While there are some who are quite explicit in their supersessionist theology, my experience has been that most Christians perpetrate this theological malpractice unwittingly. They have been taught to read Jesus into the Hebrew Bible (e.g. Jesus as Immanuel in Isaiah 7 and as the Suffering Servant in Isaiah 40–55) and to take Hebrews 8:13 at its literal word: that Jeremiah’s claim for a new covenant (Jer 31:31-34) supersedes – or makes obsolete – the old one. And therefore, implicitly, Christianity, according to New Testament scripture, has supremacy ordained by God – all without thinking of the consequences of such readings and interpretations.
Why It Matters
Given the readership of this volume, it may be safe to assume that teaching socially responsible biblical scholarship already matters to you. What may have brought you here is, perhaps, the question of how it is done, or what issues may be out there that you have not yet considered, or, the issues you encounter in your own practice and which you wish to reflect on.
When it comes to setting the stage for students to understand the ways in which we consciously and unconsciously use biblical texts to support claims that are ideologically or theologically important to us, I find it useful to begin with the words of womanist biblical scholar Nyasha Junior:
Texts do not swim, slither, or run, and biblical scholars are not chasing them down wearing pith helmets and waving butterfly nets …. [F]ocus[ing] on what texts “do” suggests that texts themselves have agency without acknowledging the interpreters who press texts into service. … [T]exts “overrun boundaries,” [but] texts do not cross boundaries or “escape” to move on their own from one context to another. Instead, texts are repurposed, corralled, and coerced into new contexts. Asking “how has this text functioned” is a good question, but to ask “who has (re)used this text, how, and for what purpose” identifies more clearly the particular interpreters and agendas behind these reinterpretations. For instance, biblical texts such as Exodus 21 and Ephesians 6 were used to support pro-slavery positions in the U.S. These texts did not “escape” their ancient contexts. Those who supported slavery were very deliberate in their recycling of these biblical texts into new contexts to support chattel slavery. The movement of these texts is not a characteristic of the texts themselves but a choice made by particular interpreters in support of their unique interpretive aims.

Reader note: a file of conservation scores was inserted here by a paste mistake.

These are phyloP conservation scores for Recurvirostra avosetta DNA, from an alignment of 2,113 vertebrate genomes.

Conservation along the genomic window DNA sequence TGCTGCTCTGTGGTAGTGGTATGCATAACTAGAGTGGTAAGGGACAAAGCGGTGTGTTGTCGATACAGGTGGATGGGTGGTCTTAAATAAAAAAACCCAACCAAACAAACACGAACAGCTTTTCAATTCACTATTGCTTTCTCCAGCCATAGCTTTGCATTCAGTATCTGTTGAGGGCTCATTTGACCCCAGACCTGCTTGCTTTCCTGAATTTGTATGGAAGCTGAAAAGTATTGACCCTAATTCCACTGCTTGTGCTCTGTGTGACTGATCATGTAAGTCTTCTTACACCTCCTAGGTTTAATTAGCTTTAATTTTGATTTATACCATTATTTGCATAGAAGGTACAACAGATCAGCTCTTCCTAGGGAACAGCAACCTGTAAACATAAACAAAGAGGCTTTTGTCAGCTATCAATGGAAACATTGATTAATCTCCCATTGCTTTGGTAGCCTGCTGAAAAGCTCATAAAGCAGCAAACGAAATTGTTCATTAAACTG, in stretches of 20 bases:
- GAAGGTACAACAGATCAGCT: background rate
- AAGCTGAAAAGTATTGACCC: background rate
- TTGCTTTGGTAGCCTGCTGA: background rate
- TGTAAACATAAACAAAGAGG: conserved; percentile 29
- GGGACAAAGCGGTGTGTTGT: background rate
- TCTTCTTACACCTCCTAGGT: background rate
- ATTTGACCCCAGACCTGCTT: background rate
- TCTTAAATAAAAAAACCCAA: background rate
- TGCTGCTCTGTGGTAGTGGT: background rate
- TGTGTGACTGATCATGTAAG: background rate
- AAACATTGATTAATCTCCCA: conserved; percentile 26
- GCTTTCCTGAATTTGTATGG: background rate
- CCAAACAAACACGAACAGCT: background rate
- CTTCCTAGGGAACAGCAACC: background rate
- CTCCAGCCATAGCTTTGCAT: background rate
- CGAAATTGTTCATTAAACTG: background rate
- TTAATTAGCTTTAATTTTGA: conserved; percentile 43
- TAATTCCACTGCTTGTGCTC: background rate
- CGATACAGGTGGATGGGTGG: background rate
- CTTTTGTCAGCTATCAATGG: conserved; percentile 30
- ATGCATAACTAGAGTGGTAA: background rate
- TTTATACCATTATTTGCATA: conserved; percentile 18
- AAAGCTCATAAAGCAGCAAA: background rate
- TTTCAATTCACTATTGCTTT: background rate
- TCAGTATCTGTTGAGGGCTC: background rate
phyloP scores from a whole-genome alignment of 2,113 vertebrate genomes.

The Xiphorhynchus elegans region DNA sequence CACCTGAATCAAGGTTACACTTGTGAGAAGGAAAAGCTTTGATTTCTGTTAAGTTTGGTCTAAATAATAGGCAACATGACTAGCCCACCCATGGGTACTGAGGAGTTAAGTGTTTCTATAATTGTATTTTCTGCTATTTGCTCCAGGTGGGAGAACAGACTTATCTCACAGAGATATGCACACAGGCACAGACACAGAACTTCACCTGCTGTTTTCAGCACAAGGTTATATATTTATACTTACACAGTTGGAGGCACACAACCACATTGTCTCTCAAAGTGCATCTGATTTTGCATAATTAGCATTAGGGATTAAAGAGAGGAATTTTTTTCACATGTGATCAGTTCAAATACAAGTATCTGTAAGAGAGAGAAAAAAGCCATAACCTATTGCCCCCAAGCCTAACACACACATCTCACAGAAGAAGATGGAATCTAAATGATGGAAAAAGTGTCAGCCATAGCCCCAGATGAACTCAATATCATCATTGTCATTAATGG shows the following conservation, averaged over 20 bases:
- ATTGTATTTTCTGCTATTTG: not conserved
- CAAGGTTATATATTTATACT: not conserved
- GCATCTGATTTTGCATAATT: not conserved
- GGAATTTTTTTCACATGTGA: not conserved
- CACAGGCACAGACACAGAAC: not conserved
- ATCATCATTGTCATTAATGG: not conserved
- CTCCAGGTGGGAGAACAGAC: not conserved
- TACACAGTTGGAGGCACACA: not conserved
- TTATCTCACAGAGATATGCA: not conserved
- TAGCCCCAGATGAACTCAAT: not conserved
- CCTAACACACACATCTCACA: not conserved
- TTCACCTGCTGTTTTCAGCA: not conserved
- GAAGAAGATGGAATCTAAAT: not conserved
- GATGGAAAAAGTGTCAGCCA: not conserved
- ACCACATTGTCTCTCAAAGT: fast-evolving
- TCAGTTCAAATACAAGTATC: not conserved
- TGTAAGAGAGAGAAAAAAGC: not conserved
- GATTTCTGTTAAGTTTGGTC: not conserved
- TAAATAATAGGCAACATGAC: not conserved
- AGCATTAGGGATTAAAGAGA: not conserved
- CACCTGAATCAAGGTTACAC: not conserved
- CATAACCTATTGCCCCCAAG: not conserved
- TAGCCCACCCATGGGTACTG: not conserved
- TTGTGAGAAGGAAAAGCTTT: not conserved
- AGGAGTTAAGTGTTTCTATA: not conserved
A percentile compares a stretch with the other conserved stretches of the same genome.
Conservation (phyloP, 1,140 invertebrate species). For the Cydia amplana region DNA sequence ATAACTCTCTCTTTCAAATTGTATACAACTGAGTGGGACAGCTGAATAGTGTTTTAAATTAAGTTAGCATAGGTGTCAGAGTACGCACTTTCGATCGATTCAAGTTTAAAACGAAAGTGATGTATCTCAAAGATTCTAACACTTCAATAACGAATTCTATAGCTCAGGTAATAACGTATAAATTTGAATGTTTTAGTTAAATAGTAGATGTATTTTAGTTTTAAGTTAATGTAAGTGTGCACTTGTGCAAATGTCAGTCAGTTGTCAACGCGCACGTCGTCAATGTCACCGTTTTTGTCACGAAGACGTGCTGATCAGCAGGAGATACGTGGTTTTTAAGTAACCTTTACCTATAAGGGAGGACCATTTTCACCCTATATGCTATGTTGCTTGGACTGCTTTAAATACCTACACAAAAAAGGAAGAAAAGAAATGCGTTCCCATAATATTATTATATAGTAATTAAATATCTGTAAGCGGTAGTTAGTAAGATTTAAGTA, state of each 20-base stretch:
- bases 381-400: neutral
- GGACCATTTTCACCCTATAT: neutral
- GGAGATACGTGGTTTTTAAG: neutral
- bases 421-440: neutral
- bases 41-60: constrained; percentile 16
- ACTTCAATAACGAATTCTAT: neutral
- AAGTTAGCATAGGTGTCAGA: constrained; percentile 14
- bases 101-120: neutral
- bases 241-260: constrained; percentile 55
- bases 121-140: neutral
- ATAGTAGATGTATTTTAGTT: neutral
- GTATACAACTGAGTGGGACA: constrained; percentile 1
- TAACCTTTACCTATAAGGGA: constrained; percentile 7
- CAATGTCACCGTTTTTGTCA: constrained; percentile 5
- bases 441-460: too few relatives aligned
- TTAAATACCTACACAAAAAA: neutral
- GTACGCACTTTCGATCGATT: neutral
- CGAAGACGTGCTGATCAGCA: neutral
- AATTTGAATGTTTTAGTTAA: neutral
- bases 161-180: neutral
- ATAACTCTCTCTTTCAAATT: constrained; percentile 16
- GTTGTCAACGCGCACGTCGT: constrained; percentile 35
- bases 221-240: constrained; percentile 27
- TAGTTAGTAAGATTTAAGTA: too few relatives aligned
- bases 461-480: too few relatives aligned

Junior’s words remind us that the text – even if claims to being the word of God are taken seriously – does not have a magical life of its own but that its power resides in the community’s use of it. Likewise, with that power comes authority: not only because of the divine word claims but also because any text claimed as authoritative carries with it power to build up and also to destroy. It is the wielding of this power that requires an understanding of this history of its usage as well as how to read and interpret the text in a socially responsible way.
Post-colonial biblical scholar Fernando Segovia reminds us that no matter the method of criticism we use in our study – be it historical, literary, or reader-response – we must always remember that there is a “real reader – the flesh-and-blood reader, historically and culturally conditioned, with a field of vision fundamentally informed and circumscribed by … a social location.”
For Segovia, there is no such thing as a “neutral and disinterested reader” and what I am arguing here echoes his work in that it posits with regard to in the process of reading and interpreting a biblical text that “the flesh-and-blood reader [is] always positioned and interested; socially and historically conditioned and unable to transcend such conditions – to attain a sort of asocial and ahistorical nirvana”. For Segovia, raising one’s awareness and working to become more attuned to the lenses and baggage we are always bringing to a text is an “ongoing process of liberation and decolonization.” This also includes unlearning the ways in which our socially and historically conditioned religious traditions have taught us to read the text: if reading the Hebrew Bible with a Jesus lens is how one has always been taught to read it, it comes as quite a shock to begin to see it from a different – and perhaps non-Jesus-centred – perspective.
Yet, while Segovia concentrates on readership, the same is true for authorship. Flesh-and-blood people and communities had a hand in the formation of the biblical text as well as in the reading of it. Feminist, liberation, and post-colonial biblical scholars have all repeatedly reminded us to approach the text with a hermeneutic of suspicion, asking questions such as these: